On 8th March 1911, just three years after Ford's 'Universal Car', the Model T, was unveiled in Britain, Ford Motor Company (England) Limited was incorporated to look after the most important market outside North America.
Later the same year, Trafford Park, a suburb of Manchester, played host to Ford's first UK factory with a disused tram works converted to Model T assembly opening in October. Four-man teams built individual vehicles until Henry Ford's revolutionary introduction of the moving assembly line in 1913. By 1914 Ford sales of nearly 10,000 cars were equal to the output of the next six biggest British manufacturers combined.
Ford's start in Britain had humble beginnings. In 1903 two Ford Model A cars were shipped to England and a modest trade began. The Ford Model B took to London's roads in 1905, forming part of the earliest fleet of motor taxi cabs. It was the world debut of the Model T at the 1908 Olympia Motor Exhibition that convinced Ford a British company was needed, and so began a journey that would see Ford become the UK's favourite car company.
Today, Ford enjoys an enviable reputation, leading UK car sales for 34 consecutive years and the best-selling Ford Transit helping Ford lead commercial vehicle sales for 45 consecutive years. In 2011 Ford will launch the new Ford Focus, another global car in the spirit of the Ford Model T.
Ford directly employs over 15,000 people in the UK, many in highly skilled roles developing and building high-technology, fuel-efficient, low CO2 engines. The Ford plants at Bridgend in South Wales and Dagenham in east London have the combined capacity to assemble two million engines annually and one in three Ford cars globally is powered by a UK engine. A further 100,000 jobs are supported through the Ford supplier chain and dealer network.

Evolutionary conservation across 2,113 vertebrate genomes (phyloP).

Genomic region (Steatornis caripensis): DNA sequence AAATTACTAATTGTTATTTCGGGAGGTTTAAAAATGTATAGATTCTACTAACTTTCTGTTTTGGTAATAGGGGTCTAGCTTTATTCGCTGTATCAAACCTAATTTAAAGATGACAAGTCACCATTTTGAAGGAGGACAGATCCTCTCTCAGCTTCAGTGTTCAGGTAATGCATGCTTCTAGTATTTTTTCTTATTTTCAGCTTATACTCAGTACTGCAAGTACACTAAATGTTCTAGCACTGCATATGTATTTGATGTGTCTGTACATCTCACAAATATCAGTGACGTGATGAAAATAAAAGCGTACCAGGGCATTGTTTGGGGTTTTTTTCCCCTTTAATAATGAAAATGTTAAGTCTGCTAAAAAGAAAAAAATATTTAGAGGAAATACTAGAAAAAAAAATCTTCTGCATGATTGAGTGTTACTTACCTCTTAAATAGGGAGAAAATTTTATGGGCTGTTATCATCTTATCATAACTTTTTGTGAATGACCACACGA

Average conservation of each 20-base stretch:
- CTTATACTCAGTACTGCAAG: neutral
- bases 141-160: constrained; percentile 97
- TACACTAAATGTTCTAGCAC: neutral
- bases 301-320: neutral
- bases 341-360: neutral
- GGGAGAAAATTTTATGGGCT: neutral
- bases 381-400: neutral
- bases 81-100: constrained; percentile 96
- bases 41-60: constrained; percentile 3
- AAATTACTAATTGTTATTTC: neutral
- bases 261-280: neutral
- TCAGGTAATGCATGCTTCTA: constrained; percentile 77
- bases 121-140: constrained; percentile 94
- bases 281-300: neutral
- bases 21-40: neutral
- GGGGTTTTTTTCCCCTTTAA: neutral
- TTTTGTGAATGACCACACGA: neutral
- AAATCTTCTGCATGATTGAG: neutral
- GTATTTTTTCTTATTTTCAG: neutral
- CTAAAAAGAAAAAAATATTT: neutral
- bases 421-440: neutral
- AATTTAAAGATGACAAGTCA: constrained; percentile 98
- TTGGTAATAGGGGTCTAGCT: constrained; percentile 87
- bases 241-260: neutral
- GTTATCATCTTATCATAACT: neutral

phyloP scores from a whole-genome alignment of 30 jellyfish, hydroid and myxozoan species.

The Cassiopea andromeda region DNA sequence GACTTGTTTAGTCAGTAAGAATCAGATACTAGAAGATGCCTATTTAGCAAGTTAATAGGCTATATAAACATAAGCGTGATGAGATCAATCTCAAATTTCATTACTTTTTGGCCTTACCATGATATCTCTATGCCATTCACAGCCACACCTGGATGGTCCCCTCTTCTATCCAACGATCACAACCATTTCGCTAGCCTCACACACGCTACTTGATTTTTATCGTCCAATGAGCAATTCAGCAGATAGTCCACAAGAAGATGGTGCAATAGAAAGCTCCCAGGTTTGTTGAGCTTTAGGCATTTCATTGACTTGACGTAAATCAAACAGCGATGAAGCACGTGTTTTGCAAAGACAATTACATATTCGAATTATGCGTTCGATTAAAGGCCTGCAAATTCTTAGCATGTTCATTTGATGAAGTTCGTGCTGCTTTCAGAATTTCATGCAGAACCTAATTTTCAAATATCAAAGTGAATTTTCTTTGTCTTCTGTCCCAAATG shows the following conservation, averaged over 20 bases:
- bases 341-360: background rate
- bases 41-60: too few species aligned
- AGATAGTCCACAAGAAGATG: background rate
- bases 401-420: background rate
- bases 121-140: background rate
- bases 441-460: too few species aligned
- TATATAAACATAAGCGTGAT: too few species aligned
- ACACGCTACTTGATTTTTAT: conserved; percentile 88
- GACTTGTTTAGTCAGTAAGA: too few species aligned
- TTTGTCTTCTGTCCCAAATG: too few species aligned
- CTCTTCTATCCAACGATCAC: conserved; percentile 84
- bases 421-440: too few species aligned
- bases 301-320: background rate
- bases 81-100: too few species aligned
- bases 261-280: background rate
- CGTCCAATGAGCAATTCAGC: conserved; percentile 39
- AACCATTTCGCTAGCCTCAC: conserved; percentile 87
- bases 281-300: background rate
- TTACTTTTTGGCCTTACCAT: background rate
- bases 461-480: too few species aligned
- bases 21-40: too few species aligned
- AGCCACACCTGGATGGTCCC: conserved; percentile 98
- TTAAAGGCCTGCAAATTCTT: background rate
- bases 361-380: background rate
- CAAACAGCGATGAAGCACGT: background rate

Ford of Britain chairman, Joe Greenwell, said: "Ford of Britain has been in the fabric of the nation for over a hundred years and no motor company has touched more lives in Britain. We have a proud heritage and a bright future. Ford of Britain is a major pillar of Ford's global strategy and the new Ford Focus, centrepiece of the centenary, features advanced powertrains developed and produced in the UK."
Ford plans a year-long centenary celebration with themed marketing campaigns to flag up this special year. Historical displays will take place at various motoring events and a gala event will take place in the first half of 2011.
Ford-related events are being held around the country including the National Motor Museum at Beaulieu, Hampshire and the Heritage Motor Centre at Gaydon, Warwickshire. This year's Goodwood Revival, the country's premier historic motoring event, will see a significant number of classic Ford cars take to the circuit, in September 2011.
This is a 10-year+ news article, from our Ford archive, which dates back to the year 2000.
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